As the Miami Heat embarks on their new season and with his name cleared of any wrongdoing, Andersen is feeling enormous relief to have his personal nightmare behind him, says Mark Bryant, Andersen’s attorney and agent. Andersen declined comment for this story, deferring to Bryant.“Chris is very melancholy about it,” said Bryant. “There’s no celebration in being a victim.”

The bizarre and complex tale of how Andersen went from cult icon with the Denver Nuggets, to having his Colorado home raided for suspicion of child pornography, to unemployed before the Heat took a chance on him and signed him last January begins with Chartier.
Bryant says authorities told him and Andersen that Chartier hacked his client’s computer, assumed Andersen’s identity on the Internet and then assumed the identity of a 17-year-old girl who had been sending Andersen fan mail. From there, according to Andersen’s attorney, Chartier allegedly impersonated both Andersen and the 17-year-old and played one against the other in an effort to extort Andersen for money and gifts, including a Victoria’s Secret wish list.
The Winnipeg Free Press newspaper reported that Chartier’s mother, Delia, took to Facebook last week to defend her daughter. “I’m shaking my head in disbelief at how people around here are so quick to judge, when in fact they don’t know the whole story,” the mother wrote. “I love my daughter. I believe she’s a good person.”

Said Sgt. Line Karpish, a spokesperson for Royal Canadian Mounted Police, which arrested Chartier last January: “On the Internet, people do not always communicate with whom they think they’re communicating with. I don’t know how it is in Miami, but up here in Canada we have plenty of people always trying to find some way to scam you out of your money or your identity.”

Chartier, who is out on bail until her court appearance, lives with her mother in a remote Canadian fishing village of less than 100 people. Easterville, a speck of nearly nothing on the shores of Cedar Lake, is populated by displaced First Nations people whose lives and culture and history were uprooted from their native lands in the 1960s to make room for a hydroelectric dam.

“You blink and miss it,” Karpish said. “It’s a small, small aboriginal community here.”
It was there, in a little bedroom, in a little house, in a little hamlet that Chartier allegedly put into motion a Birdman-catfish-butterfly effect that started with a reply on Facebook but ended, after months of chain reactions that would astound even the most ardent subscribers of chaos theory, with Andersen clutching the Larry O’Brien Trophy inside AmericanAirlines Arena.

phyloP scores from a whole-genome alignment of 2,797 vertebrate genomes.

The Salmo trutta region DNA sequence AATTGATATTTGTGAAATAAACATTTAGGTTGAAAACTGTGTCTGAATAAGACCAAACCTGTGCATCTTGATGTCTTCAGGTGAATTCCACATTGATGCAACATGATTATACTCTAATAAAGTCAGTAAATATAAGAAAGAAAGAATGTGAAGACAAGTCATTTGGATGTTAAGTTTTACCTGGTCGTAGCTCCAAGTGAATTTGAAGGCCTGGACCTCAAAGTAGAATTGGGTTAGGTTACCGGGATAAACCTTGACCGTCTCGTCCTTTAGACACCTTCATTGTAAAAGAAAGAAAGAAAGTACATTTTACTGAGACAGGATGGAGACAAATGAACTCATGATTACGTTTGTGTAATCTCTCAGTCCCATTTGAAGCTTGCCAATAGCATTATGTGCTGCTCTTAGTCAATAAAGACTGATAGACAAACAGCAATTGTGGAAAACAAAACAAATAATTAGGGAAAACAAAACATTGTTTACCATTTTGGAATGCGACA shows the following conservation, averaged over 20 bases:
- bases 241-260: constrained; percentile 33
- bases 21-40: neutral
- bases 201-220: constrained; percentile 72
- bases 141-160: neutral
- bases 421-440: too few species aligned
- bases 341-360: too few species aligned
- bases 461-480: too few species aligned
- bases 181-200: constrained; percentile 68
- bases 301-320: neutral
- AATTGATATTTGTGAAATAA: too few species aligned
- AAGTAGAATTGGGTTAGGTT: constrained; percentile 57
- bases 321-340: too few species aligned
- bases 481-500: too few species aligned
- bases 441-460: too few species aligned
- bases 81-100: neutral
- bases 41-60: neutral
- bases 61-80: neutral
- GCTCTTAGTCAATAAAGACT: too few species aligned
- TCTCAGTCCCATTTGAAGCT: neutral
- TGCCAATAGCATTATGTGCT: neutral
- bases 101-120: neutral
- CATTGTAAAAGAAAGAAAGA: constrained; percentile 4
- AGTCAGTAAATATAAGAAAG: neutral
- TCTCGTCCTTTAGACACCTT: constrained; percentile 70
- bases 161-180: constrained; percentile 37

So, how exactly did she do it? How did Chartier impersonate two lovers at the same time and allegedly pull off what is known colloquially as a “catfish hoax” so complex that it makes the duping of former Notre Dame linebacker Manti Te’o seem mundane by comparison?

First, picture a triangle. Now picture Chartier representing the top of that triangle and Andersen and the 17-year-old representing opposite sides of the triangle’s base. Bryant said all Internet information between Andersen and the teenager was controlled by Chartier, who hovered constantly like some grand Internet puppeteer.

She allegedly engineered the exchange of explicit photos between the 17-year-old—who authorities have not identified—and Andersen. Chartier, according to Bryant, later orchestrated a meeting between Andersen and the teen, who then flew to Colorado for a tryst with the Birdman. The legal age of consent in Colorado is 17.

The teenage girl then returned to her home in Los Angeles following her fling with an NBA star, and that’s when things took another twist.
Chartier went back to work under her assumed identities, but this time she allegedly began threatening both Andersen and the teenager, according to Bryant.

Chartier allegedly sent graphic photos to the 17-year-old from Andersen’s email account. Frightened of the threats she believed were being made by Andersen, the teenager went to the cops in California and implicated him. Police in California then contacted law enforcement authorities in Colorado because the photos were potentially evidence of child pornography.
That’s when Andersen’s world imploded.

Armed with a warrant of search and seizure, investigators raided Andersen’s Colorado home in May of 2012. Andersen was playing for the Nuggets at the time and was in the middle of a playoff series against the Lakers. The Nuggets initially suspended Andersen from team activities and then later released him.

But Andersen was never charged with any crime. Instead, he suffered in limbo thinking that his basketball career might be over. People close to Andersen believed his story, that he did nothing wrong, but the investigation was a lengthy one and Andersen’s reputation appeared ruined.

“You can imagine what this was like for (Andersen),” Bryant said. “Every eye you’re looking at, you’re thinking, ‘Oh, does this person think I’m a pedophile?’ He was never arrested. There was only a warrant executed on the house under the suspicion of child pornography.”

After confiscating all of Andersen’s computers and smart phones, including his X-Box, Douglas County, Colorado, authorities with Internet Crimes Against Children Unit hit a dead end in its investigation of Andersen. Nothing incriminating could be linked to any of his electronics.